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    Default Too Much Air Compressor??

    I need someone to either convince me to keep a giant air compressor and that there is no such thing as too much air or tell me I'm silly and to get rid of it!

    Recently participated in a local machine shop auction and among a surface grinder and some tooling, absolutely stole a 25hp SpeedAire compressor.
    Watched and heard it run, even has a signed service interval chart with it.
    img_20190717_121338.jpg

    Why did I do this you may ask.
    I occasionally (maybe 2-3 times a month) have to use my glass bead cabinet and my old DeVILBISS compressor barely keeps up.
    img_20190702_151438.jpg

    As a matter of fact, the motor blew on it about 6 months ago and I upgraded it to a 7.5hp Baldor motor with a slightly larger pulley to max out the pump speed rpm to give me a boost in the CFM department. Still not enough.
    So not a whole lot of blasting, but it does become tiresome waiting for it to kick off when I am going full tilt.

    Here's the issue I'm faced with.
    My shop has 240 volt, 400 amp single phase service running through two American Rotary 50hp ADX converters.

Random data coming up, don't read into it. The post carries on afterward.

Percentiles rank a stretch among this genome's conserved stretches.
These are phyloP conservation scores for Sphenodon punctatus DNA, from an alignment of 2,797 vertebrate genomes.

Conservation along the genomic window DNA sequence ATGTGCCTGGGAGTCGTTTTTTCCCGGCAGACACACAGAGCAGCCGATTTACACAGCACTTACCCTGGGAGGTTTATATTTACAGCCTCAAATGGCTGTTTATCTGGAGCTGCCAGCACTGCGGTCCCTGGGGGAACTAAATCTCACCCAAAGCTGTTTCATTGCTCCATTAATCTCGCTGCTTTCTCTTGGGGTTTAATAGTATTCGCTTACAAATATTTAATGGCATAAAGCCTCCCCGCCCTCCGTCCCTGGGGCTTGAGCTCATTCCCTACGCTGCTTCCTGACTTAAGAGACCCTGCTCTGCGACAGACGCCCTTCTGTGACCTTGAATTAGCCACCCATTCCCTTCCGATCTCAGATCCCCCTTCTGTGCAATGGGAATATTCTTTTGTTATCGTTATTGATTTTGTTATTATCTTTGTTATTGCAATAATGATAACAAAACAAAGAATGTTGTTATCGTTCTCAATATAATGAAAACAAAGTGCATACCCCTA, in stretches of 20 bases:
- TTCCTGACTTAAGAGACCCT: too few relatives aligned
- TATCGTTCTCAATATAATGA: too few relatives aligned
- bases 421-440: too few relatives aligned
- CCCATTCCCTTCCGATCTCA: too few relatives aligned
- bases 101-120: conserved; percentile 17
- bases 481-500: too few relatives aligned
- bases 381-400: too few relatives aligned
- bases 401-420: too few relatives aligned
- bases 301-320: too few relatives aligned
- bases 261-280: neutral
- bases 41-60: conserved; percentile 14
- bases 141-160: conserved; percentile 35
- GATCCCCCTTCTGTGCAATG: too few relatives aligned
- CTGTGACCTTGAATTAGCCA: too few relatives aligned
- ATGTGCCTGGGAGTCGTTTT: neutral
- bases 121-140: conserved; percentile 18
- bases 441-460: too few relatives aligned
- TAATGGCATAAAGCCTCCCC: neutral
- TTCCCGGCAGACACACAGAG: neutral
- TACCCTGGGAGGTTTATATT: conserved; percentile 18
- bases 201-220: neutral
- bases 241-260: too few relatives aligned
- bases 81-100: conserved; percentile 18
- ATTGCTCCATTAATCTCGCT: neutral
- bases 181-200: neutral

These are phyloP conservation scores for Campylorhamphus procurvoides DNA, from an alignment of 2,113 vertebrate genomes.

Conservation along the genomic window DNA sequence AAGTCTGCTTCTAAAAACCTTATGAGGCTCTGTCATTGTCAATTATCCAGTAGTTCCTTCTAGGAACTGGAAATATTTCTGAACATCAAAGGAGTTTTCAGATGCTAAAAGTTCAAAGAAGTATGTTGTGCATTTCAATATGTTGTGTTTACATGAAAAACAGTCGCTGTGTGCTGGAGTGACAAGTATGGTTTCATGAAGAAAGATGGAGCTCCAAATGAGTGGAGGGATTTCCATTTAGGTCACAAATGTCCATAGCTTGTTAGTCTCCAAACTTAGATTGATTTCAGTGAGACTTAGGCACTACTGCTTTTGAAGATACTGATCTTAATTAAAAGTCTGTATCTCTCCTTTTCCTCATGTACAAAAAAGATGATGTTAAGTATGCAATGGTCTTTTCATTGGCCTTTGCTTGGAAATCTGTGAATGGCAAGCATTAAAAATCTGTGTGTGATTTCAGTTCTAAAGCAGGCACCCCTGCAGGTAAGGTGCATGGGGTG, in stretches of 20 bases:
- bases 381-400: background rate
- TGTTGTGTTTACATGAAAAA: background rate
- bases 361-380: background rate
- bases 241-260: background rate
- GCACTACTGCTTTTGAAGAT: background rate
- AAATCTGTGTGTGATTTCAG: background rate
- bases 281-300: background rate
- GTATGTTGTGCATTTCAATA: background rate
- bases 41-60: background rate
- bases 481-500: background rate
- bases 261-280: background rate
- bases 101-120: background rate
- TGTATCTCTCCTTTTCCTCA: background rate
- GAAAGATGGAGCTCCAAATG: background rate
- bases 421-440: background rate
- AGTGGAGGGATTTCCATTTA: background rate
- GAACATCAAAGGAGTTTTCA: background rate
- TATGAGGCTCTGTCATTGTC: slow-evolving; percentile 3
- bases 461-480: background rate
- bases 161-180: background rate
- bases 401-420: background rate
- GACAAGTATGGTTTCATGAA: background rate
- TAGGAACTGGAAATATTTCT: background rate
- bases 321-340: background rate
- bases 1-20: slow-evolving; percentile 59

This nets me around 200 to 220 amps of 240 volt 3 phase.
    img_20150402_020447358.jpg

    My main machine is a Mazak SQT18MS which is currently run off of a 150 amp fused disconnect.
    Nameplate rating is 125amps largest motor, 60kva total ~140amps.
    I have changed accel and deccel parameters so it doesn't pull nearly as much when winding up.
    I have put an ammeter on the lines to see how much current it really uses and during normal ops, its around 50 amps.
    My ammeter does not have an inrush setting though, so I don't truly know what it's pulling.

    Being that this compressor is 25hp with a nameplate rating of 75 amps, I am concerned about it kicking on while the CNC is running giving me a low voltage alarm or just doing funny things with the electronics.
    With both in a constant on state, my converters should have no problem providing the correct power, it's the startup that I'm concerned about.

    As a side note, I am currently looking at small VMCs as well, so there may be another medium load on the system.
    I'm not worried about any of the manual machines as only 1 will be run at a time and their power requirements are pretty much nill.

    Option 1: Hook both up and just test it out to see what happens.
    Option 2: Purchase a Fluke 370 or equivalent with inrush settings to see what I'm actually working with.
    Option 3: Sell both and purchase a 10 or 15hp compressor.